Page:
If that’s not a good reason behind a cocktail name, I don’t know what is. (Bitterness? Check!) Steve sent me this cocktail recipe a few weeks ago and I was very happy to share. As he explained, “I had taken several trips to New Orleans and wanted to do a New Orleans classic style cocktail but with Chicago ingredients.”So why Letherbee Bësk (formerly Letherbee Mälort)? “While the ingredients are adaptable, I do prefer to make this drink with Letherbee Bësk, a wormwood schnapps made in Chicago.
Listeners of our podcast (especially folks who have listened since the beginning) know that I have a bit of an .. ahem… Rum Problem. Namely, I love rum. And Chris doesn’t. (He’s starting to come around, thankfully… but my work is never done! So when I came across this tasty looking cocktail featuring a hefty dose of demerara rum, I was excited to give it a go! One of the great benefits of spirited cocktails like this one is just how darn easy they are to make. Three ingredients. One mixing glass.
It’s a rare find in cocktail bars, restaurants, and most definitely in the home. But nugget ice (also called “Pebble”, “Pellet”, “Chewable” or even “Sonic” ice) has a near-cult following. Sonic (the fast food joint) invested in Scotsman ice machines across the franchise two decades ago and ice chewers nationwide have become addicted to the chewy, airy ice. (Don’t believe me? Here’s one of the dozens of Facebook pages I found dedicated to “Sonic Ice.”)But what does that mean for cocktails?
Muck Rack makes it simple to find people, tweets, or articles that mention any name, keyword, company, hashtag etc. We've compiled this guide to help you make the most of your search.
Selecting a term
Start searching tweets, articles from media outlets, articles mentioned in tweets, journalists'
names, titles and bios with some suggested searches:
Companies or Topics (e.g. iPhone, Microsoft)
Phrases (e.g. "cloud computing") — use quotes to keep the terms together
Twitter handles (e.g. @username) — returns those who have mentioned or replied to
Names (e.g. "David Pogue")
Hashtags (e.g. #sxsw, #london2012)
Bio details (e.g. vegan, Olympics, father)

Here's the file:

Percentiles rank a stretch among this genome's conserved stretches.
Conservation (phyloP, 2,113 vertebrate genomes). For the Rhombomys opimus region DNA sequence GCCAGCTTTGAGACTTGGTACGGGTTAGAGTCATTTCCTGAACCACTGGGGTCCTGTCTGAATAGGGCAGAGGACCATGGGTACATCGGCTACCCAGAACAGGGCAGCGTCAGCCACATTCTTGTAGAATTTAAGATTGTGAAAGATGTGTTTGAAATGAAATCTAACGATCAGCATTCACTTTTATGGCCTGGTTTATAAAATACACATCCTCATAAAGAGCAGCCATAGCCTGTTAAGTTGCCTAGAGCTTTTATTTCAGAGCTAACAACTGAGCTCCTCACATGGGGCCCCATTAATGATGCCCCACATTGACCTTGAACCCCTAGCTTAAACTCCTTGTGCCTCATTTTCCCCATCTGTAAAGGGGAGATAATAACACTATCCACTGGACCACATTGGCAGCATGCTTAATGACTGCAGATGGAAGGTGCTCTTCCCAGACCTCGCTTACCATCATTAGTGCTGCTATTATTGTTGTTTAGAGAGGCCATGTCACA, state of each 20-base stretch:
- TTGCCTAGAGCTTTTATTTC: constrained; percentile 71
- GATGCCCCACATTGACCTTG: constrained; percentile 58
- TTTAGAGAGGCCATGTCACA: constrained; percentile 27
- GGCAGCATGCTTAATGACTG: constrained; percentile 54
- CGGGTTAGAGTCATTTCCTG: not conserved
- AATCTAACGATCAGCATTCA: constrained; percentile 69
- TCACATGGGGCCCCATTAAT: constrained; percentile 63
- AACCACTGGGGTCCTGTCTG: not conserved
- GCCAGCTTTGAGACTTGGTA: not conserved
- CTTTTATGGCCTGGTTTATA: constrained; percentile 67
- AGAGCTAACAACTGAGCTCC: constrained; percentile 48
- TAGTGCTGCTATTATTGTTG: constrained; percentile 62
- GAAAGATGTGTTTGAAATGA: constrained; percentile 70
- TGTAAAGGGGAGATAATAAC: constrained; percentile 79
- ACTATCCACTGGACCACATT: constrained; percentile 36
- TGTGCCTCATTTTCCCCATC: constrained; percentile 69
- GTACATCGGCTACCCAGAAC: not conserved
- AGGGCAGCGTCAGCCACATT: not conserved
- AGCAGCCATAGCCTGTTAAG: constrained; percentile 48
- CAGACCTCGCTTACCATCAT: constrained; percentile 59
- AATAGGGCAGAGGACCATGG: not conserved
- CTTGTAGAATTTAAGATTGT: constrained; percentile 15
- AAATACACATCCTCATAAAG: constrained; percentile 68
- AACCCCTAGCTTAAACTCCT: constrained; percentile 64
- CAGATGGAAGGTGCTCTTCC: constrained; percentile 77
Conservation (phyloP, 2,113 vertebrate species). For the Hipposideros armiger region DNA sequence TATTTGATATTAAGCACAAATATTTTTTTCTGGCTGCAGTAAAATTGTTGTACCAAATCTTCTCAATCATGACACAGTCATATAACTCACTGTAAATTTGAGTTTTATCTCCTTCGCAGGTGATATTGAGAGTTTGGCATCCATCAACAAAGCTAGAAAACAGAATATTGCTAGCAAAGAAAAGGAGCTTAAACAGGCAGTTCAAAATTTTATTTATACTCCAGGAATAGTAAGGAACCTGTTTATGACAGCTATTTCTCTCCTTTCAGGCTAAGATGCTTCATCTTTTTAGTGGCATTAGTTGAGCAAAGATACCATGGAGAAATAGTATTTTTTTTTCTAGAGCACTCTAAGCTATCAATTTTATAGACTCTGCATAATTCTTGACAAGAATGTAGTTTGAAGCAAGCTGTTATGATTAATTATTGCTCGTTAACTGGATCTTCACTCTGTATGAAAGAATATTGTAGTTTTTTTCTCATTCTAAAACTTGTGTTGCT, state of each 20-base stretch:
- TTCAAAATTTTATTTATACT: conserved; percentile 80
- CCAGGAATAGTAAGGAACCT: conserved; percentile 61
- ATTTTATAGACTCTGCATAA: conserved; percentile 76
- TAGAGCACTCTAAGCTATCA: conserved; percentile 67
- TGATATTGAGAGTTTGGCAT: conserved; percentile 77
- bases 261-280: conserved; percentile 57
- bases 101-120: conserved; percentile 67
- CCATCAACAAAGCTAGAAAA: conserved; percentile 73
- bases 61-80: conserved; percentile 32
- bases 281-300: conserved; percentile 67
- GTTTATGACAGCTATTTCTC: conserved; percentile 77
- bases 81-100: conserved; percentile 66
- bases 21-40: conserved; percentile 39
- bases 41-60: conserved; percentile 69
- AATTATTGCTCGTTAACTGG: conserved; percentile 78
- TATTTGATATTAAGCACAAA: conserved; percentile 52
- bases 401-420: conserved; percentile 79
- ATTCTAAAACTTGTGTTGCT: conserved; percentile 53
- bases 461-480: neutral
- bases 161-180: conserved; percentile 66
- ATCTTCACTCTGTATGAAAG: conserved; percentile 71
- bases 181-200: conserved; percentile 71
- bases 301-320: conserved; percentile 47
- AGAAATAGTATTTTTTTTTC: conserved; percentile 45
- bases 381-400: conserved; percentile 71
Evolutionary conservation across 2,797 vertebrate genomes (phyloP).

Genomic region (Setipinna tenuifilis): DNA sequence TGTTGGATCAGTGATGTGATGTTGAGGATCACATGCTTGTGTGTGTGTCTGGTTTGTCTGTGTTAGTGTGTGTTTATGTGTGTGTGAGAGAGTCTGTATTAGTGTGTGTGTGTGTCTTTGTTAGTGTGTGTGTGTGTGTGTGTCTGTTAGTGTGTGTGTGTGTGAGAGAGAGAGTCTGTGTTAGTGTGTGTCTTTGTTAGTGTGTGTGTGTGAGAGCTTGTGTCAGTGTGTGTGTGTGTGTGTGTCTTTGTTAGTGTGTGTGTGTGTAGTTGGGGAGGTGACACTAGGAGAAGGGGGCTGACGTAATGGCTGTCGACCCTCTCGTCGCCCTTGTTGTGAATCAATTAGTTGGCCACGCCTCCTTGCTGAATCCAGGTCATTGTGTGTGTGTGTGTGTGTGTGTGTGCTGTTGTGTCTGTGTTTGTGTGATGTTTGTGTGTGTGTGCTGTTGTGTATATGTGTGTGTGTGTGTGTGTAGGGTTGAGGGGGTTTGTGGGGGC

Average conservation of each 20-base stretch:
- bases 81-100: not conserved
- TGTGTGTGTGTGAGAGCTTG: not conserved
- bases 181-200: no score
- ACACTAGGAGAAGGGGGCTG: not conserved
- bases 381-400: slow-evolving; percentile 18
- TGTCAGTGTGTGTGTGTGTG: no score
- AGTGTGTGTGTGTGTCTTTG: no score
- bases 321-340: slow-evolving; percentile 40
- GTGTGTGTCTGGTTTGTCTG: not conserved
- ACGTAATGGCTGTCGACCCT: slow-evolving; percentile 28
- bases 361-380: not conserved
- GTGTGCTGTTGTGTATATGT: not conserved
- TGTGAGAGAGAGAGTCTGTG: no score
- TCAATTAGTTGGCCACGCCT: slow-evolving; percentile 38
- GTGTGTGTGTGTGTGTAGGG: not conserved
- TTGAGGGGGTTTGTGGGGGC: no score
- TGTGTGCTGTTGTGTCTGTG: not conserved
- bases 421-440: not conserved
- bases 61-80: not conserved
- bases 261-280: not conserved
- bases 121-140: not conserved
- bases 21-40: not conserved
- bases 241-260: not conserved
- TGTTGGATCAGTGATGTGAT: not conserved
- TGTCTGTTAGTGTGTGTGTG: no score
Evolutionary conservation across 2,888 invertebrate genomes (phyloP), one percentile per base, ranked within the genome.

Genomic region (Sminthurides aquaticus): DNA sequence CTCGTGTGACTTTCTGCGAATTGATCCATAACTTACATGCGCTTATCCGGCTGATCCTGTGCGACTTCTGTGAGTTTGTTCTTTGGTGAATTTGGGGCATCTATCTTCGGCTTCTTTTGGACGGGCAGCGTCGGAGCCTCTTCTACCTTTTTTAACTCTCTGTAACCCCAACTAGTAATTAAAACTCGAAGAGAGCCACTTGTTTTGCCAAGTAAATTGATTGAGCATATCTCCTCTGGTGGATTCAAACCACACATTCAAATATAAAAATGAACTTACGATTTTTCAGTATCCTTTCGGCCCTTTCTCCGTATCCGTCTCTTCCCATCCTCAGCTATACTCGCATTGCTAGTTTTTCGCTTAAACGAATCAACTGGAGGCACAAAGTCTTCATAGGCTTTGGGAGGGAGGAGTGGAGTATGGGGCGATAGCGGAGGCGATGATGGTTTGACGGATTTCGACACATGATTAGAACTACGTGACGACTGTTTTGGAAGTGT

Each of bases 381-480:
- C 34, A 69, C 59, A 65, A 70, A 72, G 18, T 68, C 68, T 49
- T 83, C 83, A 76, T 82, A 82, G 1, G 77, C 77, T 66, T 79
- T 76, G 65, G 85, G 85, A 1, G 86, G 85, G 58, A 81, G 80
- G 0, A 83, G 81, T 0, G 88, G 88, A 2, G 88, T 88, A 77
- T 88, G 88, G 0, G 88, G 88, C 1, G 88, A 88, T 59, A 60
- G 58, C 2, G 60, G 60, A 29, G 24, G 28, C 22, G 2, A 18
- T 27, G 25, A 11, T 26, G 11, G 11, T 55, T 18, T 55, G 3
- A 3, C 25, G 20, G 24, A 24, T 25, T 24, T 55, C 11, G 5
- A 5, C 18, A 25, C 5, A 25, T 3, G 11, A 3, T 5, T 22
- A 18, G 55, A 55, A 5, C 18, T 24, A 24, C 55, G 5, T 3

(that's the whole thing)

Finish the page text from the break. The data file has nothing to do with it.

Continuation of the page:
Muck Rack's Advanced Search allows for many boolean operators.
Find results that mention multiple specified terms, use AND or
+. For example, ensure each result contains both Elon Musk and Mark Zuckerberg by
searching Obama AND Romney or Obama + Romney.
Use the operators OR or , to broaden your search when you'd like either of
multiple terms to appear in results. (This is the default behavior of our search when no operators
are used.) For example, search for democrat OR republican to find results that refer to
Democrats and/or Republicans.
Use NOT or - to subtract results from your search. For
example, searching Disney will yield results about the Walt Disney Company as well as Walt Disney
World Resort. To exclude mentions of Disney World, search for Disney -World or Disney
When using one of these operators with a phrase, enclose it in quotation marks. For example, you can
find results about smartphones excluding Apple's iPhone 4S by searching smartphone -"iPhone
Exact case matching or punctuation
If you're searching for a brand name or keyword that relies on specific punctuation marks or capitalization, you can
find results that match your exact query by adding matchcase: before the keyword you're searching for, like matchcase:E*TRADE .
Use parentheses to separate multiple
boolean phrases. For example, to find journalists talking about having fun in Disney World or
Disneyland, search for ("disney world" OR disneyland) AND fun.
An asterisk can be used to search for any variation of a root word truncated by the asterisk. For example, searching for admin* will return results for administrator, administration, administer, administered, etc.
A near operator is an AND operator where you can control the distance between the words. You can vary the distance the near operation uses by adding a forward slash and number (between 0-99) such as strawberries NEAR/10 "whipped cream", which means the strawberries must exist within 10 words of "whipped cream".